Those in bondage, those in power,
                                              All men of all times agree
                                              That creation's highest flower is man's personality.

                                              That no life deserves man's scorning
                                              If he, what he is, remains,
                                             That no loss is worth mourning, if his self he but retains.

                                           - Goethe (translated by Heinz Norden)

We can see this process at work most clearly with US foreign policy.  At any given time, there is always a bogey-man broadcast on the hate-screen worthy of our scorn and derision, someone to concentrate the pent-up energies of native frustration and focus them outwards.  It's one of the oldest tricks in the book:  leaders will unify their controlled populations by rallying around a common enemy.  And nothing does this better than having a war, justified because that enemy "hit us first."  Hitler did it to invade Poland, just as the United States did it to invade both Afghanistan and Iraq.  Now they are using the same trick against Syria and North Korea.

All the ancient methods and customs of eliminating an individual to satisfy and appease the collective frustrations of the social organism are on display with the myth of Jesus.  The Gospel story very much relates how the pressures of living under Roman occupation, with factions competing for social and political control, ended up with the selection of a scapegoat - Jesus, not Barabas - and his elimination. But unlike all other mythologies which glorify the collective actions of the crowd and reaffirm the guilt and worthy elimination of the victim, the Christian story deviates from the normal sense of divine justice having been served and instead sides with the victim.

        The mythic power of the victim mechanism is subverted in principle, and in its stead the concern for victims becomes the absolute value in society.  God stands on the side of all those who are oppressed and who are unjustly accused of crimes, and instead plans to establish a universal order where love, joy, and forgiveness - "the kingdom of God" - reigns supreme.  Individuals no longer need to be sacrificed in order to allow the community to go on jockeying for power, prestige, sex and possessions; the objects of desire are themselves called into question and subjugated to the higher desire of a world of absolute love.  A new set of values has been interjected into human history, and a 'democracy of souls' introduced whereby everyone, sinners and innocent alike, are equal before God.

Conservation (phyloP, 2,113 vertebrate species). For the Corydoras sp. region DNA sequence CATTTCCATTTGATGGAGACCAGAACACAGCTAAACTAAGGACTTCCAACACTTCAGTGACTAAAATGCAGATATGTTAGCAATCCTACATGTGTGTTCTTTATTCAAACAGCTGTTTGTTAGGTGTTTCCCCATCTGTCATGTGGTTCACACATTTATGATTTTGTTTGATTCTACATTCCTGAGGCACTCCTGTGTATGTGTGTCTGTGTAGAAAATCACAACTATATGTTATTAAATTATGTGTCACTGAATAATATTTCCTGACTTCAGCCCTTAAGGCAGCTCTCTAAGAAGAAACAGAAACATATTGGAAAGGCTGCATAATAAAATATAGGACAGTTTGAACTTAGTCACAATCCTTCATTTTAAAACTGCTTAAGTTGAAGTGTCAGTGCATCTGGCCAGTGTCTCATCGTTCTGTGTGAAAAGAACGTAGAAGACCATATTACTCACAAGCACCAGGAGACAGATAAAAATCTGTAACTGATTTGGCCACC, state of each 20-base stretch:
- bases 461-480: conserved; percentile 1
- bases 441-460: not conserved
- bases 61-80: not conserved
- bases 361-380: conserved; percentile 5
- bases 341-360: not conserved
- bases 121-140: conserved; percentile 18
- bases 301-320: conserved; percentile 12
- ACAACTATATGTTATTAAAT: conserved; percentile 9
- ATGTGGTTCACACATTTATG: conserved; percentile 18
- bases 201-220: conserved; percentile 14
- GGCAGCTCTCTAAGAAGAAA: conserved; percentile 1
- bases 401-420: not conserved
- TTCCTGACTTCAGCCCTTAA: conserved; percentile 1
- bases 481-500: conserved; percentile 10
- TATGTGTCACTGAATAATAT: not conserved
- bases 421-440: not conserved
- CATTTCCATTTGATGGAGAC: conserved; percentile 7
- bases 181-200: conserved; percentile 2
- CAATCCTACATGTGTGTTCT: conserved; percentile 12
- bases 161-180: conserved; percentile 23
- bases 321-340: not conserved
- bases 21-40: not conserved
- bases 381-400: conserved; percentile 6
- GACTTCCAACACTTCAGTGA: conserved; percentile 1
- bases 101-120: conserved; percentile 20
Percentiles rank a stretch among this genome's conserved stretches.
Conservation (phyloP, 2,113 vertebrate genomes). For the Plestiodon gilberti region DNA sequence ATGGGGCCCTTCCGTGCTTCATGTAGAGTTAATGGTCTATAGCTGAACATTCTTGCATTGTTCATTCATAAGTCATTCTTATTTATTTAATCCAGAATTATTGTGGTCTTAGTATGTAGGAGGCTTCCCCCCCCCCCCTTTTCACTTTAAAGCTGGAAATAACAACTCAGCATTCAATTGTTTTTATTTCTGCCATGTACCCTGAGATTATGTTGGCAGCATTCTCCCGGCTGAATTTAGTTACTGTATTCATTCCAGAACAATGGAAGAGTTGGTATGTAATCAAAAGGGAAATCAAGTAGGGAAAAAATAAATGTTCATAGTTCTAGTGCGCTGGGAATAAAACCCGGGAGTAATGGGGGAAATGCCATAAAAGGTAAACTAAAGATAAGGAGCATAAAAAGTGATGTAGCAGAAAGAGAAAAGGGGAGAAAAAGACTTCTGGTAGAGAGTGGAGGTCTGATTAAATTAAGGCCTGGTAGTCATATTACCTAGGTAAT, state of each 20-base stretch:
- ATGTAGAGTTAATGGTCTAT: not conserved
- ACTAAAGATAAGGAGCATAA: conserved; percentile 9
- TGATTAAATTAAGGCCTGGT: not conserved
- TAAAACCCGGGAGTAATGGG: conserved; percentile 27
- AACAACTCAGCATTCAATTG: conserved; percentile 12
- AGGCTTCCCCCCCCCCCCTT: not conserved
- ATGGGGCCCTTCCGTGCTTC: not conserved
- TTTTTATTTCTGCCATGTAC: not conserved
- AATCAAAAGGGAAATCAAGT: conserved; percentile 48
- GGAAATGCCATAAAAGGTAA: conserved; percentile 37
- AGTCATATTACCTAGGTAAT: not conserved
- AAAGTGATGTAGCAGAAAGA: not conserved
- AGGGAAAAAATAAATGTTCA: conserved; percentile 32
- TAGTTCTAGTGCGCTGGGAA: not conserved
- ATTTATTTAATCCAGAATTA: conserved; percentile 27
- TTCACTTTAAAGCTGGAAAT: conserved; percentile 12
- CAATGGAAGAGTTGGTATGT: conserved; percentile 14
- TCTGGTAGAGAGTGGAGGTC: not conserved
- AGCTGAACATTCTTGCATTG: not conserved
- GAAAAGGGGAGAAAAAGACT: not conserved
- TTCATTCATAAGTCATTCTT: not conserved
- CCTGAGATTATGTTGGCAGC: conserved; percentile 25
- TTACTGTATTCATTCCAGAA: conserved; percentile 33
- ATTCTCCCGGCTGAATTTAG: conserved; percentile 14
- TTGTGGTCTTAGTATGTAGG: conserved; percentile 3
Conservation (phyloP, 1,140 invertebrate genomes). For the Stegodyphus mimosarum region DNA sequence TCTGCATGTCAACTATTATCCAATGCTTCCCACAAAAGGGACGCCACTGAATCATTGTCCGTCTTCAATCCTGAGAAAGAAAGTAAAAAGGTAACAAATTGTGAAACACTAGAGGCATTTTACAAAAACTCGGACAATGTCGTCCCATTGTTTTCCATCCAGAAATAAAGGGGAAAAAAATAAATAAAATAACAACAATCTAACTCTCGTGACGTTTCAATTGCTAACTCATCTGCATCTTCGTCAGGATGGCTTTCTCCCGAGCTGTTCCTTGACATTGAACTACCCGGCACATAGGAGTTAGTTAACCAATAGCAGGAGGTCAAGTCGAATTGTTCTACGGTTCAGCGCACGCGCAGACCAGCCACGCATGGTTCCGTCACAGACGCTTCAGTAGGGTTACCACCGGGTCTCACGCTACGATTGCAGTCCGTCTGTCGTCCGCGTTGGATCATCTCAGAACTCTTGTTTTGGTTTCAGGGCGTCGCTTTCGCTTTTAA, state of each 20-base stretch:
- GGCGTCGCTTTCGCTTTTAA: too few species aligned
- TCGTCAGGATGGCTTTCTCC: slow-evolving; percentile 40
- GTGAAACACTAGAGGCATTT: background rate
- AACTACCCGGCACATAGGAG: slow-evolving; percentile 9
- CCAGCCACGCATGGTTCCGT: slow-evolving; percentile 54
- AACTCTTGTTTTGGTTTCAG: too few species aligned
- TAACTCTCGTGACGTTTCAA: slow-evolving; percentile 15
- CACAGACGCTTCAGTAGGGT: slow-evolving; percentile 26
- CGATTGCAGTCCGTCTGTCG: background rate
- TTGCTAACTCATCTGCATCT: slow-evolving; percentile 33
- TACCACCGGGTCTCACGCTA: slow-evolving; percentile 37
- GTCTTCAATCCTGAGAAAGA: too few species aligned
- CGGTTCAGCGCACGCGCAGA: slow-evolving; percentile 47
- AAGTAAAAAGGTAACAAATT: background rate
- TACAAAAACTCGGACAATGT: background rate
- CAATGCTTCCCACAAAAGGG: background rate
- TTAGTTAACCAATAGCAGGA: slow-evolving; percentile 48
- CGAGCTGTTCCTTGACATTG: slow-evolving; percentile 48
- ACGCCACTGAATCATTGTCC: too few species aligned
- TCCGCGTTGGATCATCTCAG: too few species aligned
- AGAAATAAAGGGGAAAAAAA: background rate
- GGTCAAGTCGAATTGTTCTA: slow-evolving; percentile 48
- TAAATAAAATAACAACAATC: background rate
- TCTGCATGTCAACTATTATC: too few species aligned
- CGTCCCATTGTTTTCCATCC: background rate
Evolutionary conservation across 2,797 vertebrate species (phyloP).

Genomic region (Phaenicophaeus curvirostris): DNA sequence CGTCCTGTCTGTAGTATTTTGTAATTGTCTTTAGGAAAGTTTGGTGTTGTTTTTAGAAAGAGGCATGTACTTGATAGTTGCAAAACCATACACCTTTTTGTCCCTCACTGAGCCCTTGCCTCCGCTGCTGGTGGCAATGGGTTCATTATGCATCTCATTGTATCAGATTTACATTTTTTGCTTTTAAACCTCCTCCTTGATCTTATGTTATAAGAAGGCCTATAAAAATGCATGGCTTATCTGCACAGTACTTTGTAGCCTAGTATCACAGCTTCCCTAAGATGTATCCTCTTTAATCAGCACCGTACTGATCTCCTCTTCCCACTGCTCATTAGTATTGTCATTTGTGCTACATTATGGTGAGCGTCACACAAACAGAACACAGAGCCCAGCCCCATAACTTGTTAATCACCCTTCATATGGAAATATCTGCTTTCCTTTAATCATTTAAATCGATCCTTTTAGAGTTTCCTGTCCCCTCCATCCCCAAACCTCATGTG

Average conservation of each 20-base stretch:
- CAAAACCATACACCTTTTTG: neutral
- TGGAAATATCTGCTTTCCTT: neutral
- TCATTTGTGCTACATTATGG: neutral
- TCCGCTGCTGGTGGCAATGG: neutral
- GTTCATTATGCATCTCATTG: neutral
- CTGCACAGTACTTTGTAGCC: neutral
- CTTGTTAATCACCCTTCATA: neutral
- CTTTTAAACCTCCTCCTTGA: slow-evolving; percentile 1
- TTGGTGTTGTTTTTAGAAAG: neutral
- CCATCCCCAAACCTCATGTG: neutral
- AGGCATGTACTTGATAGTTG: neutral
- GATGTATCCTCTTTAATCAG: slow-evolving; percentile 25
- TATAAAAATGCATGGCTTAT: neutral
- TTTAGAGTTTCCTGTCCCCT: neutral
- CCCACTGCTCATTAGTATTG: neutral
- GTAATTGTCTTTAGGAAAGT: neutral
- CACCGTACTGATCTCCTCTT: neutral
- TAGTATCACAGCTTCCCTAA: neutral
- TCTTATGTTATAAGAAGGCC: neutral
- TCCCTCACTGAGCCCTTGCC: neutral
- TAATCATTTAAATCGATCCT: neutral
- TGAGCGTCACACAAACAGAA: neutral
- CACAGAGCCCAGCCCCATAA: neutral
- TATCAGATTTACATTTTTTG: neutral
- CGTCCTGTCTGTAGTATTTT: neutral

At the heart of Christianity's gift to humanity is the recognition that the defense of victims is both a moral imperative and the source of our increasing power to demystify scapegoating.  We don't have to drive unwanted members of society out or stone them to death; we can forgive them and move on peacefully.  Jesus is a cultural hero - "God incarnate" - not by the false unanimity that puts only a temporary relief valve on social tension, but rather because he was unsuccessfully scapegoated by demonstrating a heroic willingness to die for the truth that will ultimately expose the unconscious sources of violence.  The entire cycle of satanic (accusational) violence is made visible by his standing up for all victims everywhere even as he himself was being victimized to the point of death.  As every Christian will testify, "the kingdom of Satan" will only give way to "the kingdom of God" when we learn to stop blaming and love another.

This ethos has taken two thousand years to permeate western society and become (ostensibly, at least) the aspired-to morality in the face of ceaseless wars and scarcity.  It was even secularized in the stated ethical formulas of Marxism and liberal democracy alike two centuries ago.  But unfortunately, the pendulum has swung too far, with concern for "victims" taking on a mantle of self-righteousness that has allowed for new types of victimization, both dubious and sadistic.

 The dubious type is the one which sees people claiming victim status as a way of gaining social advantage.  We see this all the time in the social democracies of the West, where people will claim that they have been victimized in order to win a liability case in court or secure themselves a steady welfare cheque from the government.  The sadistic type comes in the form of overstating victimization in order to justify criminal prosecution, creating yet more victims within the criminal justice system.  Two wrongs don't make a right, and the ongoing social-judicial trend of harsher sentences for convicted criminal exacerbates the problem of expanding the range and scope of victimization in society to include the justice system itself as perpetrators.

 Whatever one thinks of the Catholic Church, we can agree with the late Pope John Paul II when he said:  The worst prison is a closed heart.  We must recognize our humanity, our sinfulness and frailty, and learn to forgive one another.  We need to extend understanding and compassion to all people, whether black or white, young or old, male or female, incarcerated or free.  We need to wake each other up to the reality of our being and the injustices of this world, because we owe it to ourselves and our grandchildren.  Only by being the change we want to see in the world can we begin to heal the ancient wounds which still scar our culture and make us hide from the truth.  For,

                                 Ye shall know the truth and the truth shall make you free.
                                                     - John 8:32